The Housing association PTBS (Poznańskie Towarzystwo Budownictwa Społecznego) has completed the building of new housing units in the Strzeszyn neighbourhood, in Poznan. On Monday, the keys to new apartments on Moniki Cegłowskiej Street were handed over to their new tenants.
Ultimately, about 1,100 new housing units will be built in the new housing estate
Construction on the new PTBS residential building on Moniki Cegłowskiej Street, in Poznan, began in August 2017. The building comprises 71 apartments. Most are two-room units, but those interested will also find studios or three-room apartments. It will also accommodate a kindergarten as well as retail and service space. At the beginning of February, a municipal nursery, Niezapominajka, was opened, providing care for 60 small children. Residents have also access to parking spaces in the underground garage and a playground. Three apartments have been adapted for the needs of the Na Tak Association, which will be homes for people with intellectual disabilities.
Half of the apartments will be inhabited by Poznań residents, who received an allocation under the PTBS recruitment process. In the remaining units, the city will implement the ‘Mieszkanie dla Seniora’ (Homes for Seniors) programme, where people from the housing lists maintained by the Office for Housing Affairs will be directed. The handover of these apartments is planned for mid-April.
The residential building on Moniki Cegłowskiej Street was built as part of the housing estate planned by PTBS, where ultimately as many as 1,100 Poznań families will be able to live. Currently, work is underway at the intersection of Poszwińskiego Street and Żołnierzy Wyklętych Street, where seven buildings with 290 apartments are being built under a subsidised rent-to-own system.
The plans for the complete PTBS housing estate consist of not only residential buildings, but also the entire accompanying infrastructure: playgrounds, urban landscaping, sports and recreation areas. Residents will be able to use bike shelters located outside of each building. A city bike share station will also be built nearby.
New streets have also been marked out for the estate: Moniki Cegłowskiej Street, Elżbiety Zawackiej Street, Jana Wiencka Street and Adama Poszwińskiego Street.
The construction of apartments in the Social Building Association system (Towarzystwo Budownictwa Społecznego, or TBS) was financed by a loan from the City of Poznań and the company’s own funds, the participation of future tenants and a PLN 147,00m loan (EUR 34m) for the construction of 1,200 apartments granted by the European Investment Bank (EIB). According to PTBS plans, the last apartments will be built by the end of 2021. The bank’s financing will provide access to housing for people who cannot access municipal housing as their income is to high, and at the same time whose credit rating is too low to buy an apartment on the free market.
‘Combating social exclusion is a good way to promote cohesion and integration in our cities’, said Vazil Hudák, Vice-President of the European Investment Bank (EIB), responsible for overseeing operations in cohesion policy countries, including in Poland. ‘We are proud to be able to support this important project of Poznańskie Towarzystwo Budownictwa Społecznego [Poznań Social Building Association], which provides housing for people whose income is too high for them to be entitled to social or communal housing, but not enough for them to buy an apartment on the free market’.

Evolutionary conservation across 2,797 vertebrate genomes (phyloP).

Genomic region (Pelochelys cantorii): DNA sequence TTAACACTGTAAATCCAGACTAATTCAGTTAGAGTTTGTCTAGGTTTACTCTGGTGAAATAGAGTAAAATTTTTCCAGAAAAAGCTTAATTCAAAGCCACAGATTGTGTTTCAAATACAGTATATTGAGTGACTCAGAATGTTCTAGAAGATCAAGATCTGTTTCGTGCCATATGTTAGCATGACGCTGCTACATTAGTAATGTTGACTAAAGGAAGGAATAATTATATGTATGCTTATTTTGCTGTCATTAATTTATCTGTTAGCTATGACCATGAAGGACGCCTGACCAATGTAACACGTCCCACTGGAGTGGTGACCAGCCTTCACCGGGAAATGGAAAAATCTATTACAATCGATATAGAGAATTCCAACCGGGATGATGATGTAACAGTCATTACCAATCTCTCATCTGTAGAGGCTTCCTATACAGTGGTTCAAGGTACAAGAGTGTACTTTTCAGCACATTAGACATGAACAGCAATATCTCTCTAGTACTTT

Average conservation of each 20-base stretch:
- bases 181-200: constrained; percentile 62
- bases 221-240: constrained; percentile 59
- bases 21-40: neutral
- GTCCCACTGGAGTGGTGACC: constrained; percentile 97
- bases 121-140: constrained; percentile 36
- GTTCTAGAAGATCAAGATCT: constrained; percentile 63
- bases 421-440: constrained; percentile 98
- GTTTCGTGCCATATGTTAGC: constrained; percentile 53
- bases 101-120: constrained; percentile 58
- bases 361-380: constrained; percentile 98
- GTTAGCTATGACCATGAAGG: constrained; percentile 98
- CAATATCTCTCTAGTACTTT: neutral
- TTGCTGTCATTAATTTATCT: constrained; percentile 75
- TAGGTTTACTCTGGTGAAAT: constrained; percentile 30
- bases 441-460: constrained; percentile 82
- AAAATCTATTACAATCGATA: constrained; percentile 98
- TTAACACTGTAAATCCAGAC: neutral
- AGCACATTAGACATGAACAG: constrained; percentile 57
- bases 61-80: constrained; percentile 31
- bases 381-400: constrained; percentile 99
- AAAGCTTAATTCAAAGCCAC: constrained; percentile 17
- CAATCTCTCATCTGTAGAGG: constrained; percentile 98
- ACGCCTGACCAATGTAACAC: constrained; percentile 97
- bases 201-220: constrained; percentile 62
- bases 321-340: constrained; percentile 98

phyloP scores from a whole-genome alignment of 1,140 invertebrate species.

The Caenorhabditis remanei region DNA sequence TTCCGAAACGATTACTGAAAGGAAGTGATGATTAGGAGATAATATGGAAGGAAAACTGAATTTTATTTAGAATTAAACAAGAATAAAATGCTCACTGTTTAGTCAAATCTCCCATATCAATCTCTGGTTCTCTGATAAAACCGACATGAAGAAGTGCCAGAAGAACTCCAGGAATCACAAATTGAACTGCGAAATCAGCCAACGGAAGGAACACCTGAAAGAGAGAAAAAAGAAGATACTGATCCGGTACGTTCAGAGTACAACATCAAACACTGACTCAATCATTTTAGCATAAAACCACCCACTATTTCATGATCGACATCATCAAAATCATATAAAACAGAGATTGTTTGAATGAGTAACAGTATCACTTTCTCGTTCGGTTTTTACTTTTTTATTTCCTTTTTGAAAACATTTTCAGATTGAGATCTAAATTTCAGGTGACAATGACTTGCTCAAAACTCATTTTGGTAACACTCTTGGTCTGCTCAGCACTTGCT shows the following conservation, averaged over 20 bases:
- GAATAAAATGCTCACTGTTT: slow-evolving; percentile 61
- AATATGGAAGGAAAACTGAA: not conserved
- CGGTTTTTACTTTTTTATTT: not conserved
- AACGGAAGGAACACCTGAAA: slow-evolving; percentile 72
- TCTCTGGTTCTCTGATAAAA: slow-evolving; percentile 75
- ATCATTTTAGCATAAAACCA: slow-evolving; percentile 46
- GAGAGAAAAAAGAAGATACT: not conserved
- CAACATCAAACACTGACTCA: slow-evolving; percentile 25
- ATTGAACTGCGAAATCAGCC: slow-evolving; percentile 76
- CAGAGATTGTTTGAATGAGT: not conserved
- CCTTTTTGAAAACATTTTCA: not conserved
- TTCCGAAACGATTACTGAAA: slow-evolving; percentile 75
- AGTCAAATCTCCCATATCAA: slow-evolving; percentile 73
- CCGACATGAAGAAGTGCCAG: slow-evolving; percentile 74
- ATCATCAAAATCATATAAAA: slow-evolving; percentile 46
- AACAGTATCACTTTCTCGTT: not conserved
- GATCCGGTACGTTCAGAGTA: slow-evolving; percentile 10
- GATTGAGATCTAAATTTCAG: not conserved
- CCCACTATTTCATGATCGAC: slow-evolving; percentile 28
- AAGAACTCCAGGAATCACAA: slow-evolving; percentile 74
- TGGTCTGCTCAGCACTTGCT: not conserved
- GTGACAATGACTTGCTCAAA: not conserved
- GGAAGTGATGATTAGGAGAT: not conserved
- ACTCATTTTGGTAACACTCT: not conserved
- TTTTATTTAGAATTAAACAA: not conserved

Poznańskie Towarzystwo Budownictwa Społecznego owns over 3,250 apartments, over 100 retail and service premises and over 1,000 parking spaces, which makes it one of the largest TBS in Poland. It actively cooperates with the Poznań City Hall, supporting the implementation of the gmina’s housing policy.
As a result of this cooperation, Poznańskie Towarzystwo Budownictwa Społecznego has carried out housing investments within the framework of the following programmes: ‘Mieszkanie dla Seniora’ (Homes for Seniors), under which in 2009 and 2010, apartments were built on Grabowa Street and on Drewlańska Street, designed to accommodate the needs of the elderly, and ‘Mieszkanie dla Absolwenta’ (Homes for Graduates), under which in 2015, 143 apartments on Palacza Street were completed, designed for people who have completed higher education within the past five years and see their future in Poznań.
The EIB and LBBW are providing PLN 184 million (approximately €42 million) each to finance the construction and operation of four wind farms in Poland’s Wielkopolskie region. The wind farms will be developed by German wpd AG in Jarocin Kozmin, Jarocin Wschod, Krotoszyn and Slupca Kolaczkowo near Poznan. They will have a total installed capacity of 102.5 MW, which enables them to power more than 60 000 households at peak times.
From Ostrów Wielkopolski (72 000 inhabitants) to Warsaw (1.78 million people), cities of all sizes in Poland are turning to the EIB to secure affordable funding for development projects that are green and socially inclusive. Eleven operations with a combined total of more than PLN2 billion (equivalent to approximately €500 million) have been signed since January with ten Polish cities across the country. One of them was backed by a guarantee from the European Fund for Strategic Investments (EFSI), the financial pillar of the Investment Plan for Europe.
In early September 2020, Europejski Fundusz Leasingowy (EFL) signed a new loan agreement worth €100 million with the EIB. This was part of EFL COVID19 CRISIS RESPONSE FOR SME&MIDCAP PL, the aid programme launched by the EIB this year to fight against the impact of COVID-19. The funds will be used to finance investments by small and medium-sized enterprises (SMEs) and microenterprises in Poland.